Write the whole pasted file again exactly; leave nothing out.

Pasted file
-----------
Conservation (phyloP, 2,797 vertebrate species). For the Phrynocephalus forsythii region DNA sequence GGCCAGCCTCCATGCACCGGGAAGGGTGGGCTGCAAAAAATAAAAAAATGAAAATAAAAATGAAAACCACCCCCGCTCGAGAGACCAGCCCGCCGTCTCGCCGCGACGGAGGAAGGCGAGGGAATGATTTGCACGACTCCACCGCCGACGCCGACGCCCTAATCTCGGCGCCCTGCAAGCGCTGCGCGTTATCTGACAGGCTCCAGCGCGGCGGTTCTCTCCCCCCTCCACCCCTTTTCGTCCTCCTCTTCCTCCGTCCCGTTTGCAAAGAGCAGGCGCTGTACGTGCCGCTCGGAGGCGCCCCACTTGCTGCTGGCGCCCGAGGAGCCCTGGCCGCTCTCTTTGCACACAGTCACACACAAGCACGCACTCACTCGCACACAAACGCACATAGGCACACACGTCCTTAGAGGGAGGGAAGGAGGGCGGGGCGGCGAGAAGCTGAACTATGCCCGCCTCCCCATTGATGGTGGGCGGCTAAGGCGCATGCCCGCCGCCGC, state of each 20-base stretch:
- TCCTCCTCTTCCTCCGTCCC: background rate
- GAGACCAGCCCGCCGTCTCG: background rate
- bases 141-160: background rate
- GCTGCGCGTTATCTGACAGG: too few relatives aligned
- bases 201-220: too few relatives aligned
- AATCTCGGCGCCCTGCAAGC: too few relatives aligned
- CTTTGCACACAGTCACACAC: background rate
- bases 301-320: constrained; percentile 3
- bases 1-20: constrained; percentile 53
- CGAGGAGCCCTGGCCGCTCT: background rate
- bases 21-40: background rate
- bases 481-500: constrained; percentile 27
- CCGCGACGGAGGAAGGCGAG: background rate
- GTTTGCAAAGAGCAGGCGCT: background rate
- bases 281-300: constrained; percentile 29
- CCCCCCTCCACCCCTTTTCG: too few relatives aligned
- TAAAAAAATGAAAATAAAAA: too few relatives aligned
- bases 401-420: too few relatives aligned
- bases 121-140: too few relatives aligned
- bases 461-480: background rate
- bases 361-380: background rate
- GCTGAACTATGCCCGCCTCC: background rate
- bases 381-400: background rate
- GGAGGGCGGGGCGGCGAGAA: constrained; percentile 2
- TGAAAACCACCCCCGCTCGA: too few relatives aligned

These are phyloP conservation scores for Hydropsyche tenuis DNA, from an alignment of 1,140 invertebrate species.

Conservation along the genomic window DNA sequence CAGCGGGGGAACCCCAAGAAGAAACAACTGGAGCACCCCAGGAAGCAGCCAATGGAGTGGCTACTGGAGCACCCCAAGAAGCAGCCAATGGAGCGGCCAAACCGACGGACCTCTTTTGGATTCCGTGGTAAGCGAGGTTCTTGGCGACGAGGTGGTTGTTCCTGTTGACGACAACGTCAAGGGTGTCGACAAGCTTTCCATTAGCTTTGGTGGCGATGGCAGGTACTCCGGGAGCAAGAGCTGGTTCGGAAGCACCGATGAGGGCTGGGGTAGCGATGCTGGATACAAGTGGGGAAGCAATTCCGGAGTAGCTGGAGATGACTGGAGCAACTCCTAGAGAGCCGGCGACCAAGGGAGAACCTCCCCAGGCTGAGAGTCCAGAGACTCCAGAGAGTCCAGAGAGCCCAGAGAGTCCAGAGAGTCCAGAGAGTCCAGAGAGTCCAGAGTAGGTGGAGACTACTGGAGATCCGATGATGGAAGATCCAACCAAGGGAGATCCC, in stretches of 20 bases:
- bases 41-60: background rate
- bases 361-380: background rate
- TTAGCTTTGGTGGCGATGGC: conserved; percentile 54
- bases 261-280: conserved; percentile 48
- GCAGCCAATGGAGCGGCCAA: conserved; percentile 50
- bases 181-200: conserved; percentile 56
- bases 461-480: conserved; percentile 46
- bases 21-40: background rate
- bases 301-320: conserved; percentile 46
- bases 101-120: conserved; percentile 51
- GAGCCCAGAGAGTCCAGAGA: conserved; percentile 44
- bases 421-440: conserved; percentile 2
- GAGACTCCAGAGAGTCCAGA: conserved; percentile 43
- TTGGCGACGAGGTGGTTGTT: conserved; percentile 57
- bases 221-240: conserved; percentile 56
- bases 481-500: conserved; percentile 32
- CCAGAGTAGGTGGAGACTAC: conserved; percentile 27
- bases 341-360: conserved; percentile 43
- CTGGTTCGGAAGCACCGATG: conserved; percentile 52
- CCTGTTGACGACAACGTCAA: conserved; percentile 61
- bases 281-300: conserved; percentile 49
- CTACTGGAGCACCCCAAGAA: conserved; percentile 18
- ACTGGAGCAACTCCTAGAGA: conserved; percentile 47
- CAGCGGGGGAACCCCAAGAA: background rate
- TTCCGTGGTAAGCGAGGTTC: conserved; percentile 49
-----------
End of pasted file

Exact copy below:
Conservation (phyloP, 2,797 vertebrate species). For the Phrynocephalus forsythii region DNA sequence GGCCAGCCTCCATGCACCGGGAAGGGTGGGCTGCAAAAAATAAAAAAATGAAAATAAAAATGAAAACCACCCCCGCTCGAGAGACCAGCCCGCCGTCTCGCCGCGACGGAGGAAGGCGAGGGAATGATTTGCACGACTCCACCGCCGACGCCGACGCCCTAATCTCGGCGCCCTGCAAGCGCTGCGCGTTATCTGACAGGCTCCAGCGCGGCGGTTCTCTCCCCCCTCCACCCCTTTTCGTCCTCCTCTTCCTCCGTCCCGTTTGCAAAGAGCAGGCGCTGTACGTGCCGCTCGGAGGCGCCCCACTTGCTGCTGGCGCCCGAGGAGCCCTGGCCGCTCTCTTTGCACACAGTCACACACAAGCACGCACTCACTCGCACACAAACGCACATAGGCACACACGTCCTTAGAGGGAGGGAAGGAGGGCGGGGCGGCGAGAAGCTGAACTATGCCCGCCTCCCCATTGATGGTGGGCGGCTAAGGCGCATGCCCGCCGCCGC, state of each 20-base stretch:
- TCCTCCTCTTCCTCCGTCCC: background rate
- GAGACCAGCCCGCCGTCTCG: background rate
- bases 141-160: background rate
- GCTGCGCGTTATCTGACAGG: too few relatives aligned
- bases 201-220: too few relatives aligned
- AATCTCGGCGCCCTGCAAGC: too few relatives aligned
- CTTTGCACACAGTCACACAC: background rate
- bases 301-320: constrained; percentile 3
- bases 1-20: constrained; percentile 53
- CGAGGAGCCCTGGCCGCTCT: background rate
- bases 21-40: background rate
- bases 481-500: constrained; percentile 27
- CCGCGACGGAGGAAGGCGAG: background rate
- GTTTGCAAAGAGCAGGCGCT: background rate
- bases 281-300: constrained; percentile 29
- CCCCCCTCCACCCCTTTTCG: too few relatives aligned
- TAAAAAAATGAAAATAAAAA: too few relatives aligned
- bases 401-420: too few relatives aligned
- bases 121-140: too few relatives aligned
- bases 461-480: background rate
- bases 361-380: background rate
- GCTGAACTATGCCCGCCTCC: background rate
- bases 381-400: background rate
- GGAGGGCGGGGCGGCGAGAA: constrained; percentile 2
- TGAAAACCACCCCCGCTCGA: too few relatives aligned

These are phyloP conservation scores for Hydropsyche tenuis DNA, from an alignment of 1,140 invertebrate species.

Conservation along the genomic window DNA sequence CAGCGGGGGAACCCCAAGAAGAAACAACTGGAGCACCCCAGGAAGCAGCCAATGGAGTGGCTACTGGAGCACCCCAAGAAGCAGCCAATGGAGCGGCCAAACCGACGGACCTCTTTTGGATTCCGTGGTAAGCGAGGTTCTTGGCGACGAGGTGGTTGTTCCTGTTGACGACAACGTCAAGGGTGTCGACAAGCTTTCCATTAGCTTTGGTGGCGATGGCAGGTACTCCGGGAGCAAGAGCTGGTTCGGAAGCACCGATGAGGGCTGGGGTAGCGATGCTGGATACAAGTGGGGAAGCAATTCCGGAGTAGCTGGAGATGACTGGAGCAACTCCTAGAGAGCCGGCGACCAAGGGAGAACCTCCCCAGGCTGAGAGTCCAGAGACTCCAGAGAGTCCAGAGAGCCCAGAGAGTCCAGAGAGTCCAGAGAGTCCAGAGAGTCCAGAGTAGGTGGAGACTACTGGAGATCCGATGATGGAAGATCCAACCAAGGGAGATCCC, in stretches of 20 bases:
- bases 41-60: background rate
- bases 361-380: background rate
- TTAGCTTTGGTGGCGATGGC: conserved; percentile 54
- bases 261-280: conserved; percentile 48
- GCAGCCAATGGAGCGGCCAA: conserved; percentile 50
- bases 181-200: conserved; percentile 56
- bases 461-480: conserved; percentile 46
- bases 21-40: background rate
- bases 301-320: conserved; percentile 46
- bases 101-120: conserved; percentile 51
- GAGCCCAGAGAGTCCAGAGA: conserved; percentile 44
- bases 421-440: conserved; percentile 2
- GAGACTCCAGAGAGTCCAGA: conserved; percentile 43
- TTGGCGACGAGGTGGTTGTT: conserved; percentile 57
- bases 221-240: conserved; percentile 56
- bases 481-500: conserved; percentile 32
- CCAGAGTAGGTGGAGACTAC: conserved; percentile 27
- bases 341-360: conserved; percentile 43
- CTGGTTCGGAAGCACCGATG: conserved; percentile 52
- CCTGTTGACGACAACGTCAA: conserved; percentile 61
- bases 281-300: conserved; percentile 49
- CTACTGGAGCACCCCAAGAA: conserved; percentile 18
- ACTGGAGCAACTCCTAGAGA: conserved; percentile 47
- CAGCGGGGGAACCCCAAGAA: background rate
- TTCCGTGGTAAGCGAGGTTC: conserved; percentile 49